Sean Aaron wrote:
The reason the 21st century brands are so cringeworthy for me isn't so much stretching credibility they'll still exist (though that is a factor and Nokia moreso than Bud; I can accept Budweiser becoming a generic like kleenex in the future), but they date the film if Nokia goes bust. I like my Trek to be timeless!
But here's the thing:
George Kirk basically restored a museum piece, a 20th century car. We can assume the car is long discontinued by a manufacturer long gone. So what would be unusual about putting a discontinued stereo by a long closed manufacturer? It seems totally plausible that he could have found an old used stereo system by an out-of-business company to put in his out of manufacture car.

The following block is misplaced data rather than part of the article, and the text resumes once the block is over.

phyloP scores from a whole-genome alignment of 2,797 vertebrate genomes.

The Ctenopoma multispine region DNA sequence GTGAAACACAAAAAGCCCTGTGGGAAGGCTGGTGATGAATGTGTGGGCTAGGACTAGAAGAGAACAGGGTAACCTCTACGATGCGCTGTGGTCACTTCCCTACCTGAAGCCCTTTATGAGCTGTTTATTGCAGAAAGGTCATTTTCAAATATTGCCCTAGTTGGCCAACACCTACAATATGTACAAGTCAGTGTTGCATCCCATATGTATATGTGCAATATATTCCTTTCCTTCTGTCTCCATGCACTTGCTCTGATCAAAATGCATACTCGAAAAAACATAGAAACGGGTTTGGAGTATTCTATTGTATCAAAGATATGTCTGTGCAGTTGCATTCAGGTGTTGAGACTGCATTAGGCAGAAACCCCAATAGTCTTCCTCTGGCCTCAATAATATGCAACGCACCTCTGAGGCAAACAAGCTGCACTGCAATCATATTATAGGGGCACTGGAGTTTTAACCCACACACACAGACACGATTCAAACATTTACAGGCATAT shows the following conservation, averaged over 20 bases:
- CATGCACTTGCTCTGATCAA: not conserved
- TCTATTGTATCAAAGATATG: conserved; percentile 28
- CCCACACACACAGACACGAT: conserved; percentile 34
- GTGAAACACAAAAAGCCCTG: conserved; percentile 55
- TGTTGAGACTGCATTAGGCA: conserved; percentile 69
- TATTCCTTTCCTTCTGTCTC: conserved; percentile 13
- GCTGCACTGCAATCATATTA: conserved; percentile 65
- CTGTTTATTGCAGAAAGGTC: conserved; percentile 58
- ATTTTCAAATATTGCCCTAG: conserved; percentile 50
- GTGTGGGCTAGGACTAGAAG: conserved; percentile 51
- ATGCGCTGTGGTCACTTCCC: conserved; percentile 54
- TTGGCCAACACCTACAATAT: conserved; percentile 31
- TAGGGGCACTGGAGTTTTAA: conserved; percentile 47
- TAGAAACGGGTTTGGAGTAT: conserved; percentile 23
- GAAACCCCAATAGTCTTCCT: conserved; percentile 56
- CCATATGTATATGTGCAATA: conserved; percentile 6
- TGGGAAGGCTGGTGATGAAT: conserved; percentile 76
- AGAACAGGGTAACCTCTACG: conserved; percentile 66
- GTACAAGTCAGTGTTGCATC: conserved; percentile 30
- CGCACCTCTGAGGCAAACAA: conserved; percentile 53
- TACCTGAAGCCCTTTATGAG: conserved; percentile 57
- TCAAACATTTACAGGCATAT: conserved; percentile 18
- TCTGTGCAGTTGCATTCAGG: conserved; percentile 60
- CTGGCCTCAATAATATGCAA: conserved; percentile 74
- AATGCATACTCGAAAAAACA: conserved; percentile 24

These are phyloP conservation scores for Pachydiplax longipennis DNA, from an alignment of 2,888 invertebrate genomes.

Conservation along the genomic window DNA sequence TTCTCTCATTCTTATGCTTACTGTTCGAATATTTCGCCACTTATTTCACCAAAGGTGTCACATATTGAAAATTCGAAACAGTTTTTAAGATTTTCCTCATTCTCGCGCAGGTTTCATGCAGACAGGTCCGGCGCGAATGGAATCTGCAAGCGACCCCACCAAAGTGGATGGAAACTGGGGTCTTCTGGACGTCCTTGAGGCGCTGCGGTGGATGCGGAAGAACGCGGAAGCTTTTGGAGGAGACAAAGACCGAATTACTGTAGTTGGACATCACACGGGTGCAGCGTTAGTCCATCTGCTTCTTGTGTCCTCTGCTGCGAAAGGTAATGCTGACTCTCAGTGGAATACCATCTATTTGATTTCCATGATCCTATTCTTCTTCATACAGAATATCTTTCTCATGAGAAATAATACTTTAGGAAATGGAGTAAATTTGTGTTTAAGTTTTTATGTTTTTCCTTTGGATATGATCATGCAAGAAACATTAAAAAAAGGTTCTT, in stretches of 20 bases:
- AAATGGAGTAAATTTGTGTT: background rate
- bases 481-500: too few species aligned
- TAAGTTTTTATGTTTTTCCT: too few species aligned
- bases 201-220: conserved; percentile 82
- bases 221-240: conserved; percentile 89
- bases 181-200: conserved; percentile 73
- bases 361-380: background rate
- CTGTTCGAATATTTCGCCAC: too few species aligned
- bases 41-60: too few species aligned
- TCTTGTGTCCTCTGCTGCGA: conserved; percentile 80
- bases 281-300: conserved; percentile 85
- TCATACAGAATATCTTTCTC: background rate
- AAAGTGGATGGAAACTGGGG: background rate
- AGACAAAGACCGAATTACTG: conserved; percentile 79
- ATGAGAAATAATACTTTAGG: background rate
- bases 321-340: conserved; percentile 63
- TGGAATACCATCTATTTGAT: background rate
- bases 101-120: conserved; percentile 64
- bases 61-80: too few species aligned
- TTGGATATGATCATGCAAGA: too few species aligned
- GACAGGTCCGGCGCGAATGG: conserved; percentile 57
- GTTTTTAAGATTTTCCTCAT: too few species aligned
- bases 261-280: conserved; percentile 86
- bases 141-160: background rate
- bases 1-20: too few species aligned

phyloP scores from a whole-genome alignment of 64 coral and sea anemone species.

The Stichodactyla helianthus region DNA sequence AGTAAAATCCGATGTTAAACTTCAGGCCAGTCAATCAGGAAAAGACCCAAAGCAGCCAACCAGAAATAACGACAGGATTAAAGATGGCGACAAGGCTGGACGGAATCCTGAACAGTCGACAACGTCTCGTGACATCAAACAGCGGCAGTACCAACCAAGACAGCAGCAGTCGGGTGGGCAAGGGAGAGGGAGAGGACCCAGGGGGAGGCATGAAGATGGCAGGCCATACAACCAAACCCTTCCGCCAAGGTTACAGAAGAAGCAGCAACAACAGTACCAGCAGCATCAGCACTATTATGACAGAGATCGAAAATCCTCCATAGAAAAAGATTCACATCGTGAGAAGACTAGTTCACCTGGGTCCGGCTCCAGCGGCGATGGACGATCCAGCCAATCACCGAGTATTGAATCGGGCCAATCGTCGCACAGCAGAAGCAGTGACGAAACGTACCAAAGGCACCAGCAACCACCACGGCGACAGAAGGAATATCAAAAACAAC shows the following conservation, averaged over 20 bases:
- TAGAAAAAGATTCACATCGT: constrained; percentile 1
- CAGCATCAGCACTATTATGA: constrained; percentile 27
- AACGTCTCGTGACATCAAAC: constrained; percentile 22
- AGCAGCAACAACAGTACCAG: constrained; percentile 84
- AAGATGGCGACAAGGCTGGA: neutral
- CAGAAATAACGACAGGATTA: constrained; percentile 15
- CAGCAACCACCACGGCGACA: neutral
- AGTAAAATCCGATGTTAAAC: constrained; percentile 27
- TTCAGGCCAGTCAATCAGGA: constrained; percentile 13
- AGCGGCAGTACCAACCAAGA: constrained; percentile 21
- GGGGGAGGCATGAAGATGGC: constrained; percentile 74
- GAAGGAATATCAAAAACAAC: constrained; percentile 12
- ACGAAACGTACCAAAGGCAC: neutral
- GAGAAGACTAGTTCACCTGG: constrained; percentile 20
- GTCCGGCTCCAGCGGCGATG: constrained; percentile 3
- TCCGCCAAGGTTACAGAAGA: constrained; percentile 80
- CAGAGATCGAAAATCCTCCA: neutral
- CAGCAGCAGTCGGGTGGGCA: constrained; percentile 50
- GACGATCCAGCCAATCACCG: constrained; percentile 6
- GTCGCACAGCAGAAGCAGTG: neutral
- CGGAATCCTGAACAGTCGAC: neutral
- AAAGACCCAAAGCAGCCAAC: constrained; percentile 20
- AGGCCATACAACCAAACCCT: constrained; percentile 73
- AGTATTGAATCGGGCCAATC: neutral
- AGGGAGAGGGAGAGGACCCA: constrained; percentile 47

For example, lets say that in a 2010 movie, one character restores a 1930 Bugatti Royale Coupe. Now lets also say that the character makes a big deal about replacing the original engine with a 1967 NSU 1000C engine (NSU was a German car manufacturer). Would it pull you out of the movie that NSU is out of business in 2010? What if he got it used, got it from a scrap heap, got it on eBay?
Point being, never for one moment did I think the Nokia stereo meant that Nokia was a company in business in the 23rd century. I had assumed that the company was a relic just like the car, and the stereo from the long-closed company was returned to working order, like the car itself.